'There is more to do here'

'There is more to do here'

Bangalore has always embraced people from other States who come here in pursuit of a better life. Those from diverse linguistic backgrounds, who are settled here, share their unique culture and talk about their experiences in this city.

It was the quality of education in Bangalore that motivated Sangeeta and her husband Praveen Kalia to move here along with their children Vrinda and Varun Kalia. The Punjabi family hails from Hoshiarpur and has lived in various places like Fiji, Baroda and Dubai.

“While I was in Pilani as a child and moved to Baroda post marriage, Vrinda was born in Delhi and Varun in Gujarat. So you can’t exactly say which place we belong to,” says Sangeeta. It has been ten years since they moved here. In between, they had shifted to Dubai as well. While Pradeep still works in Dubai, Sangeeta and the children are based in the City.

“Bangalore pampers you on a different level altogether. The weather here is so good,” says Vrinda while Sangeeta adds, “The options for food here are diverse and we love South Indian food.” Varun terms the City as “cosmopolitan” and had no problems shifting base even though he was very young when the shift from Baroda to Bangalore happened. “In a bigger City, there is more to do,” he says.

While Sangeeta says she and her husband were excited at the thought of giving good education to the children. “The exposure to different fields is more here too. While Varun picked up music, Vrinda became better in dance,” she notes.


 However, Vrinda found it “super difficult” initially. “I was constantly crying for six months. And my class teacher from Baroda used to keep calling me back,” she laughs. “But in a period of six months, we melted into the City,” notes Sangeeta.

“The first time we landed, I remember seeing Anju Bobby George and I was so excited. I also remember my principal’s speech at Frank Anthony Public School which defined Bangalore well. He said to stop using ‘da’s and ‘di’s,” says Vrinda.

“I remember that my skin wasn’t burning though we landed here in the middle of May,” recalls Sangeeta. But the traffic was awful, they recollect. “In Baroda, every place was within walking distance. But here, the traffic is bad and the roads are narrow,” she says. “Many a time, the day starts on a wrong note all because of traffic,” she says.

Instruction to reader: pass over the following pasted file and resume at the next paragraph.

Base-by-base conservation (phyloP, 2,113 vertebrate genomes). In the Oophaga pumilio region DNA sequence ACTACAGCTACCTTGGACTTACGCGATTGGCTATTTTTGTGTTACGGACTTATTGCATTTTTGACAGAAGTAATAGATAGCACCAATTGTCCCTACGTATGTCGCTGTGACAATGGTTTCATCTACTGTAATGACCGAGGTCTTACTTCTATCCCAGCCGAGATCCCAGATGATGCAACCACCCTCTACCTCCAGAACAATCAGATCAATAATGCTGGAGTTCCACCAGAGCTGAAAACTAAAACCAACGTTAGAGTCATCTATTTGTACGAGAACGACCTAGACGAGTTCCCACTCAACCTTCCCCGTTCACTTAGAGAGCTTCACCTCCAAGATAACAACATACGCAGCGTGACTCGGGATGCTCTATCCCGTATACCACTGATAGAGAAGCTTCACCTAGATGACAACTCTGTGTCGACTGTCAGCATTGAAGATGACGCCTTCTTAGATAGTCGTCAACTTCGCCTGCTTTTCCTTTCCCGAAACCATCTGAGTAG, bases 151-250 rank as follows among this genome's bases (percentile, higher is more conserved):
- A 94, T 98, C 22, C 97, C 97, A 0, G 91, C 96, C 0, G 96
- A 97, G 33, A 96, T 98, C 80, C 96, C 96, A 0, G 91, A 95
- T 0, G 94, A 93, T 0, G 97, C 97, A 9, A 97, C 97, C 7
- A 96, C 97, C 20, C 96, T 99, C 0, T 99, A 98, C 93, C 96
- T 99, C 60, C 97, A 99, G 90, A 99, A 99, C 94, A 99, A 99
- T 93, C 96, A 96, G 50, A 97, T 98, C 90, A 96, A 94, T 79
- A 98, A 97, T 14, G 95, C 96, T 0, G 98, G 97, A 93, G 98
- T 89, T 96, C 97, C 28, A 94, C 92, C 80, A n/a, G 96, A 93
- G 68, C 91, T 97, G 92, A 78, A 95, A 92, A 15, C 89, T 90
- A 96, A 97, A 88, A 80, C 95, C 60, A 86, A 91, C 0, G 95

Sangeeta feels that though the City is extremely welcoming, at times there are certain differences between the North and South Indians here and that the outsiders must be given a chance. “After all, they uproot their families and start from scratch. Even the government should be able to handle the influx of people,” she says.
In between, the family moved to Dubai and then, Sangeeta came back with the children.

Today, Vrinda studies at Columbia University, New York and Varun is a student of law at Christ University. “A thing I miss the most about Bangalore is riding on the streets and stopping at signal here,” smiles Vrinda. “You get so much time and there is nothing you can do when you are at a signal,” she adds.

Varun says, “Language is a barrier though. We haven’t picked up Kannada yet. However, dealing with the people is okay but not the authorities.”

Another problem, they feel, that exists in the City is people’s attitude towards women. “Though the girls don’t get started at as much here as in other cities, the mentality still exists,” says Vrinda to which Sangeeta adds, “As women, we tend to sense it all more. The mindset needs to change.”

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